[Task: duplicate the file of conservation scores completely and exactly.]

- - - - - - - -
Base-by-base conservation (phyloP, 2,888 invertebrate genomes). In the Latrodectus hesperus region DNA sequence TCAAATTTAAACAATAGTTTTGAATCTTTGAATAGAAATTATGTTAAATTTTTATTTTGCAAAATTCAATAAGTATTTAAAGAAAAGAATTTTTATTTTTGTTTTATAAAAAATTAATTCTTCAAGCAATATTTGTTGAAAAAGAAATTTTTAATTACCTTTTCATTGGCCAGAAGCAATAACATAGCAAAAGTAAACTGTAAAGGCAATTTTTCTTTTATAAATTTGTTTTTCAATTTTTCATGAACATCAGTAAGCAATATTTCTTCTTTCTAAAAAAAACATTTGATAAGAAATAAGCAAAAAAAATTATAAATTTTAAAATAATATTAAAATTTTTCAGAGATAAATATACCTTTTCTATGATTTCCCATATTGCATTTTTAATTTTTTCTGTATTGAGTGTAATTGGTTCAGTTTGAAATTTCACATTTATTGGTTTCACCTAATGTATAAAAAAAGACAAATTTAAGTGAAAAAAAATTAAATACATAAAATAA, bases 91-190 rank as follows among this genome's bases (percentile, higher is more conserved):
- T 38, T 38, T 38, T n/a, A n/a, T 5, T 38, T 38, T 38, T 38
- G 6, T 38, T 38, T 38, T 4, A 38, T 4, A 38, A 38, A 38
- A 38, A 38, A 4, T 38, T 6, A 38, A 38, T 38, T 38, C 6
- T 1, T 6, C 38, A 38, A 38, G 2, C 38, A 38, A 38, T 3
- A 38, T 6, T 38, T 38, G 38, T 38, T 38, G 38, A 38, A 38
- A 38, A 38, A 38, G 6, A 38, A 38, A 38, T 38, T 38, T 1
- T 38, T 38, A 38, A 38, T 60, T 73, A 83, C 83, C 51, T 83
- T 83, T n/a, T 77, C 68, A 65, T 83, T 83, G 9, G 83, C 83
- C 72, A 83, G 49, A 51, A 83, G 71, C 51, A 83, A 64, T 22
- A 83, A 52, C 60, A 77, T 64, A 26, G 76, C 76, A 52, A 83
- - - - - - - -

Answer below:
Base-by-base conservation (phyloP, 2,888 invertebrate genomes). In the Latrodectus hesperus region DNA sequence TCAAATTTAAACAATAGTTTTGAATCTTTGAATAGAAATTATGTTAAATTTTTATTTTGCAAAATTCAATAAGTATTTAAAGAAAAGAATTTTTATTTTTGTTTTATAAAAAATTAATTCTTCAAGCAATATTTGTTGAAAAAGAAATTTTTAATTACCTTTTCATTGGCCAGAAGCAATAACATAGCAAAAGTAAACTGTAAAGGCAATTTTTCTTTTATAAATTTGTTTTTCAATTTTTCATGAACATCAGTAAGCAATATTTCTTCTTTCTAAAAAAAACATTTGATAAGAAATAAGCAAAAAAAATTATAAATTTTAAAATAATATTAAAATTTTTCAGAGATAAATATACCTTTTCTATGATTTCCCATATTGCATTTTTAATTTTTTCTGTATTGAGTGTAATTGGTTCAGTTTGAAATTTCACATTTATTGGTTTCACCTAATGTATAAAAAAAGACAAATTTAAGTGAAAAAAAATTAAATACATAAAATAA, bases 91-190 rank as follows among this genome's bases (percentile, higher is more conserved):
- T 38, T 38, T 38, T n/a, A n/a, T 5, T 38, T 38, T 38, T 38
- G 6, T 38, T 38, T 38, T 4, A 38, T 4, A 38, A 38, A 38
- A 38, A 38, A 4, T 38, T 6, A 38, A 38, T 38, T 38, C 6
- T 1, T 6, C 38, A 38, A 38, G 2, C 38, A 38, A 38, T 3
- A 38, T 6, T 38, T 38, G 38, T 38, T 38, G 38, A 38, A 38
- A 38, A 38, A 38, G 6, A 38, A 38, A 38, T 38, T 38, T 1
- T 38, T 38, A 38, A 38, T 60, T 73, A 83, C 83, C 51, T 83
- T 83, T n/a, T 77, C 68, A 65, T 83, T 83, G 9, G 83, C 83
- C 72, A 83, G 49, A 51, A 83, G 71, C 51, A 83, A 64, T 22
- A 83, A 52, C 60, A 77, T 64, A 26, G 76, C 76, A 52, A 83